I am expected to be in theatre for 3-4 hours, coming out with a catheter in place, possibly one or two drains – pelvic and butt – but that depends on the state of my insides. We are removing my rectum, anal canal and the remainder of my sigmoid; approx 30-40cm in length. I expect to be glued and possibly stapled down my mid line incision – he will cut through old scar tissue, maybe avoiding the top part around my belly button, but definitely lower, down to my pubic bone.

The SCN emphasised the need to accurately state my pain level whist in recovery. From here, we can adjust whatever might need tweaking. This will be asked of me every day I am in on the ward round and I should not put on a brave face and struggle through; it’ll result in poor recovery, a longer stay and will be harder to come off pain meds in the long run, let alone the mental knock on effect it could have too.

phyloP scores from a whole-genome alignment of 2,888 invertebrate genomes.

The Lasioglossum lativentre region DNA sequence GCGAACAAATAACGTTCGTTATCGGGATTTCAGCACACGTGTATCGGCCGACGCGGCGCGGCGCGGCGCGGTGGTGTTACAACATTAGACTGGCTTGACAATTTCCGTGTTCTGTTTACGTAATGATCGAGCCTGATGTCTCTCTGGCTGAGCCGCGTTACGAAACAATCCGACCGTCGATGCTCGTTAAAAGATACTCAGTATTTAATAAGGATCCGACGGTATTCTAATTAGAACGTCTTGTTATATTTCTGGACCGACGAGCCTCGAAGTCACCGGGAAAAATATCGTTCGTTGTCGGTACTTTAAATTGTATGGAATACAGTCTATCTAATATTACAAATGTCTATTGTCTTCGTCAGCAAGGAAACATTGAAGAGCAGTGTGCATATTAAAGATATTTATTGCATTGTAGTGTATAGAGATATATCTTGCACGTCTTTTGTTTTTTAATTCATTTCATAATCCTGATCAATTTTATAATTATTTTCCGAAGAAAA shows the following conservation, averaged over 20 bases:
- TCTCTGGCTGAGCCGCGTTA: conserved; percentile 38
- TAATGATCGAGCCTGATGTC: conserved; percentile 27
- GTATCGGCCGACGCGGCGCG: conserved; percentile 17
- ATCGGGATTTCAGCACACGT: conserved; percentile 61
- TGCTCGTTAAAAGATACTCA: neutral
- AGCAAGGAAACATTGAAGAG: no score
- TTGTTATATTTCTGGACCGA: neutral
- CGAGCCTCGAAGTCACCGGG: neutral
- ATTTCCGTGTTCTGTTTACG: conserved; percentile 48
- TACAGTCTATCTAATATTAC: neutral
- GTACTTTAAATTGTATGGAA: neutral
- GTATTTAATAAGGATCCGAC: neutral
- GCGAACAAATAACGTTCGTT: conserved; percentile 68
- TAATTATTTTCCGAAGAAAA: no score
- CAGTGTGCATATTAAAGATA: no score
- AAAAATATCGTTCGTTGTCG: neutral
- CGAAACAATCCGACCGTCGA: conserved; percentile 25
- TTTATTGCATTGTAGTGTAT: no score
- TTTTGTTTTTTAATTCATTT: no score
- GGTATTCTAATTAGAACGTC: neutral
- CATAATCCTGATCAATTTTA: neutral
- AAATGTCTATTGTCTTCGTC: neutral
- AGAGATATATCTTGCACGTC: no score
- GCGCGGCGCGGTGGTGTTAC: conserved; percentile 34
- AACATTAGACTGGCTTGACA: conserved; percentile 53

I am again under Enhanced Recovery (ER). This means some specific pre op instructions – ie the day before surgery – and encouragement to get out of bed as soon as I feel able after surgery. This will be the afternoon after the operation, possibly sooner, depending on how I am. PT will come and help me, encourage me to sit in the chair and get used to my new butt. I am expecting the butt wound to be the worst pain but I am trying to not neglect the cutting through my midline as well.